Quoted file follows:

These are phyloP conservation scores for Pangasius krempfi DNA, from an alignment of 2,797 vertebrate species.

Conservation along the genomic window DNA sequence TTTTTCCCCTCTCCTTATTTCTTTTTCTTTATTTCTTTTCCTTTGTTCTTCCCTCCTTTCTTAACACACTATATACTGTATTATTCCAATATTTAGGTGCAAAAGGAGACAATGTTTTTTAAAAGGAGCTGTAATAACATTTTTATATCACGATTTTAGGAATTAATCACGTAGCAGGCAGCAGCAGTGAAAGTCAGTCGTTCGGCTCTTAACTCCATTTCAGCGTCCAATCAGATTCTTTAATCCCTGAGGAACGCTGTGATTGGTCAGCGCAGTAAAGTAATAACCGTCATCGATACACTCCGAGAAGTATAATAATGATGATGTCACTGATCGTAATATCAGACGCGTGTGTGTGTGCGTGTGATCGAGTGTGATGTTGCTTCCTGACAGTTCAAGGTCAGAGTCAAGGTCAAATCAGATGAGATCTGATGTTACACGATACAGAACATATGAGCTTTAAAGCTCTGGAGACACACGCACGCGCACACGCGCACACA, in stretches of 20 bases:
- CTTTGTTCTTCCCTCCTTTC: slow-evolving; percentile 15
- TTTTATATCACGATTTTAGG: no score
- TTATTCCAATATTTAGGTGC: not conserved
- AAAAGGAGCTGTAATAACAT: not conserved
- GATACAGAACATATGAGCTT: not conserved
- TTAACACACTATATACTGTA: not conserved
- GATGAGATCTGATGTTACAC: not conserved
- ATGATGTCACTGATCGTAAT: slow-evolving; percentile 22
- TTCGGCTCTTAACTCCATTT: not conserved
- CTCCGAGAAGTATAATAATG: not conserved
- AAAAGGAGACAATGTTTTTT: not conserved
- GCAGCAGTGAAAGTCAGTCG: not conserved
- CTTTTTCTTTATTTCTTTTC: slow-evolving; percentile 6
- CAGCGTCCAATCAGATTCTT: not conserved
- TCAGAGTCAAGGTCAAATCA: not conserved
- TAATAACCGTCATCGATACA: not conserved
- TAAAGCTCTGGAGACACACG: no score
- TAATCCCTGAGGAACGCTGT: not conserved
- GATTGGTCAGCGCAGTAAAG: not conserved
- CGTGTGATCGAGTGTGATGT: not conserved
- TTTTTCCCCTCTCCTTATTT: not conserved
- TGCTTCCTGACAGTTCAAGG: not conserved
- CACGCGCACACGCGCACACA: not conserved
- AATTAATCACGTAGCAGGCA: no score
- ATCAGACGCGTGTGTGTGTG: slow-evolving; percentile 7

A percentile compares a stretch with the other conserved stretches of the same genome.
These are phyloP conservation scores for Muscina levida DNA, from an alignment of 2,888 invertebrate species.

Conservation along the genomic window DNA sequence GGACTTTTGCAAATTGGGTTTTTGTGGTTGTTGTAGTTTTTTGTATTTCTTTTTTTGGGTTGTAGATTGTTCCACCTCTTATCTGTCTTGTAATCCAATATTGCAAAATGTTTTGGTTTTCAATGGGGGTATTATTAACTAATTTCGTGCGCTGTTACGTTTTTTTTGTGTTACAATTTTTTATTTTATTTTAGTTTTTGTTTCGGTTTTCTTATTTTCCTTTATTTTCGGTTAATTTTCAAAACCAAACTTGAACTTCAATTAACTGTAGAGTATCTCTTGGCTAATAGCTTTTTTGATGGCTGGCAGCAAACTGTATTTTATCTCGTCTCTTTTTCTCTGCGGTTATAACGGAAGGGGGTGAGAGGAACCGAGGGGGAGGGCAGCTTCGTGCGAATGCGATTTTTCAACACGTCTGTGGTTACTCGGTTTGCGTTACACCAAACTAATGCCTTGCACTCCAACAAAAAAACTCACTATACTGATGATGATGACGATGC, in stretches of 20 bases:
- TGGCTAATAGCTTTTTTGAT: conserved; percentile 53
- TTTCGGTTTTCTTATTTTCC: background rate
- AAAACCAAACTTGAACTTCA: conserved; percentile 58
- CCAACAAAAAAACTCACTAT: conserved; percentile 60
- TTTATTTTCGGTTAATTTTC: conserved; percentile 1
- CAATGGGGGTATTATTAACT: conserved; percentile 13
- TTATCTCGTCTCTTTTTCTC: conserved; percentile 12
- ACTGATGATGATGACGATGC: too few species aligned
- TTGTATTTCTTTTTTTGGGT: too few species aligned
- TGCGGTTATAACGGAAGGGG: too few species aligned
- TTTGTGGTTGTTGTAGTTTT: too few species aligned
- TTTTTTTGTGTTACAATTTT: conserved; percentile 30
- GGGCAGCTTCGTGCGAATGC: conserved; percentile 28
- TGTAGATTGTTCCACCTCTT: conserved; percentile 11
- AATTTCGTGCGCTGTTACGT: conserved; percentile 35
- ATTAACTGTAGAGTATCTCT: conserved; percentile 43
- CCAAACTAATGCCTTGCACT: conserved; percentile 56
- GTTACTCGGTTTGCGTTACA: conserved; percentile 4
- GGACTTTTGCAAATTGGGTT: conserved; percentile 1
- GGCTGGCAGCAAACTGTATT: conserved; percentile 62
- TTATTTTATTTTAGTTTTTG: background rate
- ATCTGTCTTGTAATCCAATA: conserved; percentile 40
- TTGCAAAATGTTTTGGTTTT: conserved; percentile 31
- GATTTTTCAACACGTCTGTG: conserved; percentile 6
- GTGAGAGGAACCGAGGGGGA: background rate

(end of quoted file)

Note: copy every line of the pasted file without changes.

These are phyloP conservation scores for Pangasius krempfi DNA, from an alignment of 2,797 vertebrate species.

Conservation along the genomic window DNA sequence TTTTTCCCCTCTCCTTATTTCTTTTTCTTTATTTCTTTTCCTTTGTTCTTCCCTCCTTTCTTAACACACTATATACTGTATTATTCCAATATTTAGGTGCAAAAGGAGACAATGTTTTTTAAAAGGAGCTGTAATAACATTTTTATATCACGATTTTAGGAATTAATCACGTAGCAGGCAGCAGCAGTGAAAGTCAGTCGTTCGGCTCTTAACTCCATTTCAGCGTCCAATCAGATTCTTTAATCCCTGAGGAACGCTGTGATTGGTCAGCGCAGTAAAGTAATAACCGTCATCGATACACTCCGAGAAGTATAATAATGATGATGTCACTGATCGTAATATCAGACGCGTGTGTGTGTGCGTGTGATCGAGTGTGATGTTGCTTCCTGACAGTTCAAGGTCAGAGTCAAGGTCAAATCAGATGAGATCTGATGTTACACGATACAGAACATATGAGCTTTAAAGCTCTGGAGACACACGCACGCGCACACGCGCACACA, in stretches of 20 bases:
- CTTTGTTCTTCCCTCCTTTC: slow-evolving; percentile 15
- TTTTATATCACGATTTTAGG: no score
- TTATTCCAATATTTAGGTGC: not conserved
- AAAAGGAGCTGTAATAACAT: not conserved
- GATACAGAACATATGAGCTT: not conserved
- TTAACACACTATATACTGTA: not conserved
- GATGAGATCTGATGTTACAC: not conserved
- ATGATGTCACTGATCGTAAT: slow-evolving; percentile 22
- TTCGGCTCTTAACTCCATTT: not conserved
- CTCCGAGAAGTATAATAATG: not conserved
- AAAAGGAGACAATGTTTTTT: not conserved
- GCAGCAGTGAAAGTCAGTCG: not conserved
- CTTTTTCTTTATTTCTTTTC: slow-evolving; percentile 6
- CAGCGTCCAATCAGATTCTT: not conserved
- TCAGAGTCAAGGTCAAATCA: not conserved
- TAATAACCGTCATCGATACA: not conserved
- TAAAGCTCTGGAGACACACG: no score
- TAATCCCTGAGGAACGCTGT: not conserved
- GATTGGTCAGCGCAGTAAAG: not conserved
- CGTGTGATCGAGTGTGATGT: not conserved
- TTTTTCCCCTCTCCTTATTT: not conserved
- TGCTTCCTGACAGTTCAAGG: not conserved
- CACGCGCACACGCGCACACA: not conserved
- AATTAATCACGTAGCAGGCA: no score
- ATCAGACGCGTGTGTGTGTG: slow-evolving; percentile 7

A percentile compares a stretch with the other conserved stretches of the same genome.
These are phyloP conservation scores for Muscina levida DNA, from an alignment of 2,888 invertebrate species.

Conservation along the genomic window DNA sequence GGACTTTTGCAAATTGGGTTTTTGTGGTTGTTGTAGTTTTTTGTATTTCTTTTTTTGGGTTGTAGATTGTTCCACCTCTTATCTGTCTTGTAATCCAATATTGCAAAATGTTTTGGTTTTCAATGGGGGTATTATTAACTAATTTCGTGCGCTGTTACGTTTTTTTTGTGTTACAATTTTTTATTTTATTTTAGTTTTTGTTTCGGTTTTCTTATTTTCCTTTATTTTCGGTTAATTTTCAAAACCAAACTTGAACTTCAATTAACTGTAGAGTATCTCTTGGCTAATAGCTTTTTTGATGGCTGGCAGCAAACTGTATTTTATCTCGTCTCTTTTTCTCTGCGGTTATAACGGAAGGGGGTGAGAGGAACCGAGGGGGAGGGCAGCTTCGTGCGAATGCGATTTTTCAACACGTCTGTGGTTACTCGGTTTGCGTTACACCAAACTAATGCCTTGCACTCCAACAAAAAAACTCACTATACTGATGATGATGACGATGC, in stretches of 20 bases:
- TGGCTAATAGCTTTTTTGAT: conserved; percentile 53
- TTTCGGTTTTCTTATTTTCC: background rate
- AAAACCAAACTTGAACTTCA: conserved; percentile 58
- CCAACAAAAAAACTCACTAT: conserved; percentile 60
- TTTATTTTCGGTTAATTTTC: conserved; percentile 1
- CAATGGGGGTATTATTAACT: conserved; percentile 13
- TTATCTCGTCTCTTTTTCTC: conserved; percentile 12
- ACTGATGATGATGACGATGC: too few species aligned
- TTGTATTTCTTTTTTTGGGT: too few species aligned
- TGCGGTTATAACGGAAGGGG: too few species aligned
- TTTGTGGTTGTTGTAGTTTT: too few species aligned
- TTTTTTTGTGTTACAATTTT: conserved; percentile 30
- GGGCAGCTTCGTGCGAATGC: conserved; percentile 28
- TGTAGATTGTTCCACCTCTT: conserved; percentile 11
- AATTTCGTGCGCTGTTACGT: conserved; percentile 35
- ATTAACTGTAGAGTATCTCT: conserved; percentile 43
- CCAAACTAATGCCTTGCACT: conserved; percentile 56
- GTTACTCGGTTTGCGTTACA: conserved; percentile 4
- GGACTTTTGCAAATTGGGTT: conserved; percentile 1
- GGCTGGCAGCAAACTGTATT: conserved; percentile 62
- TTATTTTATTTTAGTTTTTG: background rate
- ATCTGTCTTGTAATCCAATA: conserved; percentile 40
- TTGCAAAATGTTTTGGTTTT: conserved; percentile 31
- GATTTTTCAACACGTCTGTG: conserved; percentile 6
- GTGAGAGGAACCGAGGGGGA: background rate